YWCA of Tulsa
immigrant and refugee services

Jose Escalera Story

Tulsa man achieves his dream of becoming a citizen

After years of seeking citizenship, YWCA Tulsa Immigrant and Refugee Services help Tulsa man make his dream a reality
Jose Escalera celebrates his citizenship at his ceremony in Tulsa, OK
 

As an 18 year old, Jose Escalera visited family in Tulsa on vacation. During his visit, he quickly recognized the possibilities America offered.
 

"In Mexico, my family had land that we farmed," said Esalera. "It was very hard work. We worked from sunrise to sunset every day. The United States offered a better life."

 
Escalera continued to live with family in Tulsa and began to work. He worked two jobs, one of which was at a restaurant where he was a cook, and quickly was made butcher. In 1986, the U.S. offered amnesty to people who had been in the country continuously since 1982. Escalera called YWCA Tulsa for the first time that year.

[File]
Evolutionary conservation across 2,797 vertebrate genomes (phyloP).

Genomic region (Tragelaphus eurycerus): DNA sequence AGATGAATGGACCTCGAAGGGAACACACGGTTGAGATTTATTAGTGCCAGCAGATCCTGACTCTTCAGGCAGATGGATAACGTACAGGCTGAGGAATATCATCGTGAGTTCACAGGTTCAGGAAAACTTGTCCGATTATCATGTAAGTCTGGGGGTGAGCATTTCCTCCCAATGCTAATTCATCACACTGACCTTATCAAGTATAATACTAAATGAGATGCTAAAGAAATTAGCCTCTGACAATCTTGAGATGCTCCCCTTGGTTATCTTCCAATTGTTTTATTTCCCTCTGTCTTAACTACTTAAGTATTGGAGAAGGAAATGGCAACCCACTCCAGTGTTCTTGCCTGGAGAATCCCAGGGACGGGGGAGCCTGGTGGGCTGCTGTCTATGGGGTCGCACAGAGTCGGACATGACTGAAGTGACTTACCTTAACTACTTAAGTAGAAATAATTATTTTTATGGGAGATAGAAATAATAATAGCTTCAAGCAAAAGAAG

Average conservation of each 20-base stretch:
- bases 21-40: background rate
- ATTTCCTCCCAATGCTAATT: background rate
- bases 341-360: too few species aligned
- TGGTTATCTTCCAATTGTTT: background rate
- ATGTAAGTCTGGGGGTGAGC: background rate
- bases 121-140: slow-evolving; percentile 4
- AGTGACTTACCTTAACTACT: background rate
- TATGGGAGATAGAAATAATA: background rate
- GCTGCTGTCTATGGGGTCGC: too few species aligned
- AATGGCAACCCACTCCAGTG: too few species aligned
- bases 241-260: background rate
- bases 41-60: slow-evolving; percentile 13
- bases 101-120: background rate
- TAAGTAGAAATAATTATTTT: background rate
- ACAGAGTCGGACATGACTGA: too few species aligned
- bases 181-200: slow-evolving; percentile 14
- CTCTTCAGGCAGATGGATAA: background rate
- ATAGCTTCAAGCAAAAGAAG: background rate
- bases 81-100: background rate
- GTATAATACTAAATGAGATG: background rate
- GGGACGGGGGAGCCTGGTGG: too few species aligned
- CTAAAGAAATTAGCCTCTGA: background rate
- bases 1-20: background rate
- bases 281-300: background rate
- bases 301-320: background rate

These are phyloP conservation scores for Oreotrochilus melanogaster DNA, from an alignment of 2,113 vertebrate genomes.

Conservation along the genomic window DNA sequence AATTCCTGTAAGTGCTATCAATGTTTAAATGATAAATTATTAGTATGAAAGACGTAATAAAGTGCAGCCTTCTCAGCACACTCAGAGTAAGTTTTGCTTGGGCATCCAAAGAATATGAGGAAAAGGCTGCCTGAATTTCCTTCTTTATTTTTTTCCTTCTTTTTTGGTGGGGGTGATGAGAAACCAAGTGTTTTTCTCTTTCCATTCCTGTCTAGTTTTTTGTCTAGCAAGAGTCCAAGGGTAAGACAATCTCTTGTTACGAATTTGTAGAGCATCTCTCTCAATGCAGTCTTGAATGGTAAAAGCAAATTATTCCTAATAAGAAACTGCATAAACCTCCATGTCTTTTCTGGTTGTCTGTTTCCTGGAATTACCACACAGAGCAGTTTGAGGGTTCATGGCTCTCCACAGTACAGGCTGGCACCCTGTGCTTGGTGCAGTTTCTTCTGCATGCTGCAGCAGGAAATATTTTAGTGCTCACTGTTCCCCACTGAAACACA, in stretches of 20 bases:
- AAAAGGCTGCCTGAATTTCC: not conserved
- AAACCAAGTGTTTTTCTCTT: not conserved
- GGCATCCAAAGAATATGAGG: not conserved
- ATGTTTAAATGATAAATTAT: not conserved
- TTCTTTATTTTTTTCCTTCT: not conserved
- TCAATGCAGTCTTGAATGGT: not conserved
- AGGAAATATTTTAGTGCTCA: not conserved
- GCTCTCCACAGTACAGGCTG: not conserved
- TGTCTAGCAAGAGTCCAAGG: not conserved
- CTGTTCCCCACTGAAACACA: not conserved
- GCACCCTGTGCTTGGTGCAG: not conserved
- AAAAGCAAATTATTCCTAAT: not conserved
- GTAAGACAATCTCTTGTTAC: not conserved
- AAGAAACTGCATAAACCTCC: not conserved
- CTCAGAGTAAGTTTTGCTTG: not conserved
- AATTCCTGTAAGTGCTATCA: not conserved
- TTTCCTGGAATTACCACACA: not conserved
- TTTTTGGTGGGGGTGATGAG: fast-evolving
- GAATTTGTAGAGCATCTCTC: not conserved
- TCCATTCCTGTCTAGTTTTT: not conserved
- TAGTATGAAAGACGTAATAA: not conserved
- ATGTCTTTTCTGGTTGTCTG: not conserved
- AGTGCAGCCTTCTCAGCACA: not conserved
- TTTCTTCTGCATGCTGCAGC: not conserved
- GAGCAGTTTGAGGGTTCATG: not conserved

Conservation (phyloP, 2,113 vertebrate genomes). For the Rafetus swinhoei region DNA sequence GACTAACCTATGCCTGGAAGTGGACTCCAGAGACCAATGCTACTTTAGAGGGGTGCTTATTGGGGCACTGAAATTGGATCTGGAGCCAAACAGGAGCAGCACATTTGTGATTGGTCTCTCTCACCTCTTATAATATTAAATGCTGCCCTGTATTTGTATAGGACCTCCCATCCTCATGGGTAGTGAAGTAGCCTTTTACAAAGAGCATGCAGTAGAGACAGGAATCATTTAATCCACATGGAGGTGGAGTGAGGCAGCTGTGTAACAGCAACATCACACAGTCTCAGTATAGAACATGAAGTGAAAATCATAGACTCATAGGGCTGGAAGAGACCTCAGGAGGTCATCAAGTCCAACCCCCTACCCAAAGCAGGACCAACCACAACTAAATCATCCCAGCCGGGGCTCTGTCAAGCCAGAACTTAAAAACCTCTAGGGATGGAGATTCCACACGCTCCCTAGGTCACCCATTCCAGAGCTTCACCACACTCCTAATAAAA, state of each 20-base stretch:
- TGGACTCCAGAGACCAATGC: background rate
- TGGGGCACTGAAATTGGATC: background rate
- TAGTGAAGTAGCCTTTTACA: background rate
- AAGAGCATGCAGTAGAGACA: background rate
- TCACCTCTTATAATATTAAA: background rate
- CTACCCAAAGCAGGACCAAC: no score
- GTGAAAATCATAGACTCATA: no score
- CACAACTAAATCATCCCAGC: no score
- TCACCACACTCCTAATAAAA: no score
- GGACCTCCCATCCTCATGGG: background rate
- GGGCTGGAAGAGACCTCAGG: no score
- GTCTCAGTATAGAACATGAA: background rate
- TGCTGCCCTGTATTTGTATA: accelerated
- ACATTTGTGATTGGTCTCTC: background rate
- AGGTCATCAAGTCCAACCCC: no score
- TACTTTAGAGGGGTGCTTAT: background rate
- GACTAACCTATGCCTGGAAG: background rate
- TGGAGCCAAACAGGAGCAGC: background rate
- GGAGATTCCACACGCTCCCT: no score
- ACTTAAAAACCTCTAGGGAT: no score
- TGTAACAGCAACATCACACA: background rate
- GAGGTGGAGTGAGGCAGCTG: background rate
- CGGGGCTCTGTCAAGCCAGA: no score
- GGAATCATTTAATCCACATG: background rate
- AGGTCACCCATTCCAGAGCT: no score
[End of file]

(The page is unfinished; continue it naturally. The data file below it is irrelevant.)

Once amnesty was granted, Escalera needed to wait ten years before he could apply for citizenship. He continued to work in hopes of one day becoming a citizen. However, after a car accident made him quadriplegic, Escalera became worried that he would never reach this goal. 
 

Several years ago, after the YWCA employee Escalera worked with previously left, he began working with Laura Jaimes. An immigration apprentice at YWCA Tulsa, she has since assisted Jose throughout the immigration process.

"They have helped with everything," said Escalera. "Every time I have had to apply for my green card, when I applied for citizenship... I can call Laura about anything I need."

 

"[After the accident] I didn't have the money for the citizenship application," he said.
 

But, with the help of YWCA Tulsa, he was able to apply and qualify for a program that would help with the cost. He studied at home for the test, passed and was sworn in last year at a ceremony in Tulsa.

Escalera will vote in his first presidential election in 2016, one of the aspects of citizenship he was most excited about. 
 

When asked what he would tell anyone considering citizenship, he said, "If we want to live in the USA, we have to become a citizen. We have more rights. That is the only way we can get better jobs and better schools for our kids. It is the way toward a better life where we can help others."